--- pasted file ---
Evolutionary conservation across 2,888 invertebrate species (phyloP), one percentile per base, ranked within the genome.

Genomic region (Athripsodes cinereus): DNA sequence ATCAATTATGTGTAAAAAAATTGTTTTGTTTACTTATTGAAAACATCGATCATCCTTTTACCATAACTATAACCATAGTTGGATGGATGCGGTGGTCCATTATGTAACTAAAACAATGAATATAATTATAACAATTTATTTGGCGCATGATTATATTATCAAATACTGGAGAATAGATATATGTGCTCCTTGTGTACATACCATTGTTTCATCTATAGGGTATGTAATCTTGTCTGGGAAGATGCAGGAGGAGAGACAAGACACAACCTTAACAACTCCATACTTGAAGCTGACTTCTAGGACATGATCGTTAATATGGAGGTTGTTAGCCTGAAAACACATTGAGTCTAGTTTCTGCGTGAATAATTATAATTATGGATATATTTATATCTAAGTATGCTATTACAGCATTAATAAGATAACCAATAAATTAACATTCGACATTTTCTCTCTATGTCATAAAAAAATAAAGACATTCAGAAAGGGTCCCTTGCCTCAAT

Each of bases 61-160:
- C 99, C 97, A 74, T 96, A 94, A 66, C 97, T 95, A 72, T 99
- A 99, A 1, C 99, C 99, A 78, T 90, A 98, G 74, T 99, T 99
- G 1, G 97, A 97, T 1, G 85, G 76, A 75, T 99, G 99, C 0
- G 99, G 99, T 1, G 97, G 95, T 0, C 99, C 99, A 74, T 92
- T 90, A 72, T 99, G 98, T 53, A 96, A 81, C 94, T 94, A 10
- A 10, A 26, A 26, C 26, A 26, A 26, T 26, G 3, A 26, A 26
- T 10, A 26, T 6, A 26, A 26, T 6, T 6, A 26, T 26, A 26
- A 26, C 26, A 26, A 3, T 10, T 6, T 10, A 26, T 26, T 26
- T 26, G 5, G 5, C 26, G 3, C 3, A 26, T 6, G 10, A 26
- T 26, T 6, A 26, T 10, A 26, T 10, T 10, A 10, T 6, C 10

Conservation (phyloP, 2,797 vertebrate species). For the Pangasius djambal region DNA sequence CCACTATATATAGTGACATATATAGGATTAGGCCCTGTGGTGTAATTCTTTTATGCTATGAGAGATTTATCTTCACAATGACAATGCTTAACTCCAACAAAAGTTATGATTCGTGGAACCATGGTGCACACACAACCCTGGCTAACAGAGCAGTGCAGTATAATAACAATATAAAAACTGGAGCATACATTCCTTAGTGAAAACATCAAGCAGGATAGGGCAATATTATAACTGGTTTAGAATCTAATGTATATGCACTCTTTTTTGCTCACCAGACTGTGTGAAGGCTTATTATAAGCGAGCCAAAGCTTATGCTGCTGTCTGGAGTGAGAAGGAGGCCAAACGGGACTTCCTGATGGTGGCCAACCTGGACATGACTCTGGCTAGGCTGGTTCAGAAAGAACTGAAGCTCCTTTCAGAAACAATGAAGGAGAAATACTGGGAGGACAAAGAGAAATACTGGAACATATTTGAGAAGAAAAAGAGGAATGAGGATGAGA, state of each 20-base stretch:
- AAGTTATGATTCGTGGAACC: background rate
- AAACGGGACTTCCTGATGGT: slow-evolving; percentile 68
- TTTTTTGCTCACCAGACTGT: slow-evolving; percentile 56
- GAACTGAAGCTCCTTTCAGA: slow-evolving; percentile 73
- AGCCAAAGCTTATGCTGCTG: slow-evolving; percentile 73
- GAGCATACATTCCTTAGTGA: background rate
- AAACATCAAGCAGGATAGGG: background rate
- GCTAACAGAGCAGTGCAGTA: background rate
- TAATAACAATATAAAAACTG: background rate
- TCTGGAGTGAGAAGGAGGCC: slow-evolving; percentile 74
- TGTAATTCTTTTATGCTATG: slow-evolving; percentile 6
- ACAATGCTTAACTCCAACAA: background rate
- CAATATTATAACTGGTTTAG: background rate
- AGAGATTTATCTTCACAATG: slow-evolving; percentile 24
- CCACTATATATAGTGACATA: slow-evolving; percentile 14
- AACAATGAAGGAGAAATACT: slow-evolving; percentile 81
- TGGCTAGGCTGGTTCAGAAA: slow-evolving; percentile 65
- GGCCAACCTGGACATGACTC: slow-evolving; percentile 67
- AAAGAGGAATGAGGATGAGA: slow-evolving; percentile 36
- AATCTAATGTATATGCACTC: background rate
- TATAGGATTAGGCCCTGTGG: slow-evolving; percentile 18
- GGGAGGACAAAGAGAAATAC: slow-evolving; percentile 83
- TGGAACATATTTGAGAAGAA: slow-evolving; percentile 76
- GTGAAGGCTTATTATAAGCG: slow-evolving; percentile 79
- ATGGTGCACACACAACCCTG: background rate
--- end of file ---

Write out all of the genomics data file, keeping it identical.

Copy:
Evolutionary conservation across 2,888 invertebrate species (phyloP), one percentile per base, ranked within the genome.

Genomic region (Athripsodes cinereus): DNA sequence ATCAATTATGTGTAAAAAAATTGTTTTGTTTACTTATTGAAAACATCGATCATCCTTTTACCATAACTATAACCATAGTTGGATGGATGCGGTGGTCCATTATGTAACTAAAACAATGAATATAATTATAACAATTTATTTGGCGCATGATTATATTATCAAATACTGGAGAATAGATATATGTGCTCCTTGTGTACATACCATTGTTTCATCTATAGGGTATGTAATCTTGTCTGGGAAGATGCAGGAGGAGAGACAAGACACAACCTTAACAACTCCATACTTGAAGCTGACTTCTAGGACATGATCGTTAATATGGAGGTTGTTAGCCTGAAAACACATTGAGTCTAGTTTCTGCGTGAATAATTATAATTATGGATATATTTATATCTAAGTATGCTATTACAGCATTAATAAGATAACCAATAAATTAACATTCGACATTTTCTCTCTATGTCATAAAAAAATAAAGACATTCAGAAAGGGTCCCTTGCCTCAAT

Each of bases 61-160:
- C 99, C 97, A 74, T 96, A 94, A 66, C 97, T 95, A 72, T 99
- A 99, A 1, C 99, C 99, A 78, T 90, A 98, G 74, T 99, T 99
- G 1, G 97, A 97, T 1, G 85, G 76, A 75, T 99, G 99, C 0
- G 99, G 99, T 1, G 97, G 95, T 0, C 99, C 99, A 74, T 92
- T 90, A 72, T 99, G 98, T 53, A 96, A 81, C 94, T 94, A 10
- A 10, A 26, A 26, C 26, A 26, A 26, T 26, G 3, A 26, A 26
- T 10, A 26, T 6, A 26, A 26, T 6, T 6, A 26, T 26, A 26
- A 26, C 26, A 26, A 3, T 10, T 6, T 10, A 26, T 26, T 26
- T 26, G 5, G 5, C 26, G 3, C 3, A 26, T 6, G 10, A 26
- T 26, T 6, A 26, T 10, A 26, T 10, T 10, A 10, T 6, C 10

Conservation (phyloP, 2,797 vertebrate species). For the Pangasius djambal region DNA sequence CCACTATATATAGTGACATATATAGGATTAGGCCCTGTGGTGTAATTCTTTTATGCTATGAGAGATTTATCTTCACAATGACAATGCTTAACTCCAACAAAAGTTATGATTCGTGGAACCATGGTGCACACACAACCCTGGCTAACAGAGCAGTGCAGTATAATAACAATATAAAAACTGGAGCATACATTCCTTAGTGAAAACATCAAGCAGGATAGGGCAATATTATAACTGGTTTAGAATCTAATGTATATGCACTCTTTTTTGCTCACCAGACTGTGTGAAGGCTTATTATAAGCGAGCCAAAGCTTATGCTGCTGTCTGGAGTGAGAAGGAGGCCAAACGGGACTTCCTGATGGTGGCCAACCTGGACATGACTCTGGCTAGGCTGGTTCAGAAAGAACTGAAGCTCCTTTCAGAAACAATGAAGGAGAAATACTGGGAGGACAAAGAGAAATACTGGAACATATTTGAGAAGAAAAAGAGGAATGAGGATGAGA, state of each 20-base stretch:
- AAGTTATGATTCGTGGAACC: background rate
- AAACGGGACTTCCTGATGGT: slow-evolving; percentile 68
- TTTTTTGCTCACCAGACTGT: slow-evolving; percentile 56
- GAACTGAAGCTCCTTTCAGA: slow-evolving; percentile 73
- AGCCAAAGCTTATGCTGCTG: slow-evolving; percentile 73
- GAGCATACATTCCTTAGTGA: background rate
- AAACATCAAGCAGGATAGGG: background rate
- GCTAACAGAGCAGTGCAGTA: background rate
- TAATAACAATATAAAAACTG: background rate
- TCTGGAGTGAGAAGGAGGCC: slow-evolving; percentile 74
- TGTAATTCTTTTATGCTATG: slow-evolving; percentile 6
- ACAATGCTTAACTCCAACAA: background rate
- CAATATTATAACTGGTTTAG: background rate
- AGAGATTTATCTTCACAATG: slow-evolving; percentile 24
- CCACTATATATAGTGACATA: slow-evolving; percentile 14
- AACAATGAAGGAGAAATACT: slow-evolving; percentile 81
- TGGCTAGGCTGGTTCAGAAA: slow-evolving; percentile 65
- GGCCAACCTGGACATGACTC: slow-evolving; percentile 67
- AAAGAGGAATGAGGATGAGA: slow-evolving; percentile 36
- AATCTAATGTATATGCACTC: background rate
- TATAGGATTAGGCCCTGTGG: slow-evolving; percentile 18
- GGGAGGACAAAGAGAAATAC: slow-evolving; percentile 83
- TGGAACATATTTGAGAAGAA: slow-evolving; percentile 76
- GTGAAGGCTTATTATAAGCG: slow-evolving; percentile 79
- ATGGTGCACACACAACCCTG: background rate